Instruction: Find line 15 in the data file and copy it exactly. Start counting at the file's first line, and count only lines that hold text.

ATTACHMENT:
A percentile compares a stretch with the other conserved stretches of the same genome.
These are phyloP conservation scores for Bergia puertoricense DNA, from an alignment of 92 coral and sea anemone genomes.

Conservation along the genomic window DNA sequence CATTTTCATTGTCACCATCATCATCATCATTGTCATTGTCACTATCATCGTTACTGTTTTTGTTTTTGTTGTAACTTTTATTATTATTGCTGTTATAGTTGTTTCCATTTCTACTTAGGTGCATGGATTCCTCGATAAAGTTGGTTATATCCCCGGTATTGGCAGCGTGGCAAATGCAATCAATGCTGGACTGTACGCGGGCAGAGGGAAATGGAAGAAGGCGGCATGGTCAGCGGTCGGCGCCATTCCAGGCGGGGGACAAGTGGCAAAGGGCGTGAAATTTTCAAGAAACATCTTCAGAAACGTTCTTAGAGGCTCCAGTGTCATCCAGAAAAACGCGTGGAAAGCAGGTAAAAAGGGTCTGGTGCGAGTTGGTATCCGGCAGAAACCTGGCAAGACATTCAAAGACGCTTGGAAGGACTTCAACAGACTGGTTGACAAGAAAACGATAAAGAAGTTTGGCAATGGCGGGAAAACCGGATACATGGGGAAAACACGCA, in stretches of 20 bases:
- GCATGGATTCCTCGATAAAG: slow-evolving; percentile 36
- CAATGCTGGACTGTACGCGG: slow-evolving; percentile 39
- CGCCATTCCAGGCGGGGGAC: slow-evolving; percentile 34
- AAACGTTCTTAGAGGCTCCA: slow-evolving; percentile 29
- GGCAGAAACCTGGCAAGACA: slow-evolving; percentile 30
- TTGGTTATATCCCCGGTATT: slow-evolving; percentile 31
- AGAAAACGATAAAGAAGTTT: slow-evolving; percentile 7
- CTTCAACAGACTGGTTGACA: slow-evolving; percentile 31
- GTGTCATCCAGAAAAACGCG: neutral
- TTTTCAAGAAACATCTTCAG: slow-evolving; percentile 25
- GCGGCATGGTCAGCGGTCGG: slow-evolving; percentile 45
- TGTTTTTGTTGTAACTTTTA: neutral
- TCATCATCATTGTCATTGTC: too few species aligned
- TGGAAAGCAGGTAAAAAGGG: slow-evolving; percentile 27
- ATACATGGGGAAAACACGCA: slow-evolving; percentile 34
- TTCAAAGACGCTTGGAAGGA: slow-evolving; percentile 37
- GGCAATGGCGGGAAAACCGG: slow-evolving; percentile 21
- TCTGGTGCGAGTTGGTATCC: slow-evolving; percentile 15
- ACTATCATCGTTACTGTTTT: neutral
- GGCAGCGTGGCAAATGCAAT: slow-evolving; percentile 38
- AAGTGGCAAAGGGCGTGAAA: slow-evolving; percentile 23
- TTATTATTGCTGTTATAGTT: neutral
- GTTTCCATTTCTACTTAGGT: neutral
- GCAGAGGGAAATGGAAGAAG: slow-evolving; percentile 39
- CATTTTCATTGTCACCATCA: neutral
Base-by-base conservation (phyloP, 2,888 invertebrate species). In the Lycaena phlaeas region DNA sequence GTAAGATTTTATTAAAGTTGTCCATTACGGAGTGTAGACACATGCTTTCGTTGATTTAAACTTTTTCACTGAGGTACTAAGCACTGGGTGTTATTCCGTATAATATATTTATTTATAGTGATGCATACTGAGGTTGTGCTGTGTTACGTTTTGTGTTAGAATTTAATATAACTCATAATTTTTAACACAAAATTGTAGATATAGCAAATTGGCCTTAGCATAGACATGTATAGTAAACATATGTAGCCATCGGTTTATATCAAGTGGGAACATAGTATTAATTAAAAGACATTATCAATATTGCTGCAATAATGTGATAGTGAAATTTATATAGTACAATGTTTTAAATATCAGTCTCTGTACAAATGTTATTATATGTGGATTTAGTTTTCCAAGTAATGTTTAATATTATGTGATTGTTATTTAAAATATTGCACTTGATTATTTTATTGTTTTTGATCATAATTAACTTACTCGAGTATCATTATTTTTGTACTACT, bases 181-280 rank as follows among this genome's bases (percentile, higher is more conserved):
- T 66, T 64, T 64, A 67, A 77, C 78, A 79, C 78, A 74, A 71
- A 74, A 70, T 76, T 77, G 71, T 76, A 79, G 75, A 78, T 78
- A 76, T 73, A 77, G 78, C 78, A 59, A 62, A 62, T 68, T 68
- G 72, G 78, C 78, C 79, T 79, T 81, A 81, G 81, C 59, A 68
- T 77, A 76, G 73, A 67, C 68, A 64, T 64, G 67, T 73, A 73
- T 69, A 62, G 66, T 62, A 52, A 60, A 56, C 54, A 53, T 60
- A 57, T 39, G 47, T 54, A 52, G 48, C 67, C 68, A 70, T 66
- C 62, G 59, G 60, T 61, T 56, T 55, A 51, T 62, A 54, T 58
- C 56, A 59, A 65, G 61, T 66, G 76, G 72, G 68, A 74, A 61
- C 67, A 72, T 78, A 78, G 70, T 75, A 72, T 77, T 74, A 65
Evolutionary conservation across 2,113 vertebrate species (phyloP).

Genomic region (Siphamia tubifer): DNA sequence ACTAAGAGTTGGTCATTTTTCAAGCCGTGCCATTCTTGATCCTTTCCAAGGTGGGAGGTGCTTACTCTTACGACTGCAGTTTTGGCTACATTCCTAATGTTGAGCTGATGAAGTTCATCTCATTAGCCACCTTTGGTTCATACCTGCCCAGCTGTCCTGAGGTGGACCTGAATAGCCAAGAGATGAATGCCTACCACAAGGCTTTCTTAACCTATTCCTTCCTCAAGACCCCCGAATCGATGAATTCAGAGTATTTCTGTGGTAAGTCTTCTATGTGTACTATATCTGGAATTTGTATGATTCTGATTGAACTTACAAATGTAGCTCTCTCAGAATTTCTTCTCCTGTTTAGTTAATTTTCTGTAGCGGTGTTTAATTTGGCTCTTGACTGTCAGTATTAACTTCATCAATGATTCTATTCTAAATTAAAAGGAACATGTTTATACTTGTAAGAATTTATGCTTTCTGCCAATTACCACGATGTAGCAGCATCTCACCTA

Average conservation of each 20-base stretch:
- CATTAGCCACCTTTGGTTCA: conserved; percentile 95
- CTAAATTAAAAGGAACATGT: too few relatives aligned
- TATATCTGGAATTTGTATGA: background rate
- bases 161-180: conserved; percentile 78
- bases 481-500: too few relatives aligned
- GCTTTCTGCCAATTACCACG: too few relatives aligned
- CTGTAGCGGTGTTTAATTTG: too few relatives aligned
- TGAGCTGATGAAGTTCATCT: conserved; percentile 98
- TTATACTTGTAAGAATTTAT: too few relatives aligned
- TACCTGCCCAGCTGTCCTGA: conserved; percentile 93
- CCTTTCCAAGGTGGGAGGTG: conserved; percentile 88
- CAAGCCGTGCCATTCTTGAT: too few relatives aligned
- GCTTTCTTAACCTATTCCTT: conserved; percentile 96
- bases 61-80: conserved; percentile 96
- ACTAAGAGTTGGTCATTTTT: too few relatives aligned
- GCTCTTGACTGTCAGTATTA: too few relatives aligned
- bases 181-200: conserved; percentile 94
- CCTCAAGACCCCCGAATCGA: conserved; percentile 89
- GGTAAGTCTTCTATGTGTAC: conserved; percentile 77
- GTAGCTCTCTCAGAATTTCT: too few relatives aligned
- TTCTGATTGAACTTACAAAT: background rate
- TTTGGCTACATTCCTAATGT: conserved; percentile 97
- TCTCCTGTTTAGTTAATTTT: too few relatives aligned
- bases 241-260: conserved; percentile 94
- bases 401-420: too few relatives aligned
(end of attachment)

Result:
- TGTTTTTGTTGTAACTTTTA: neutral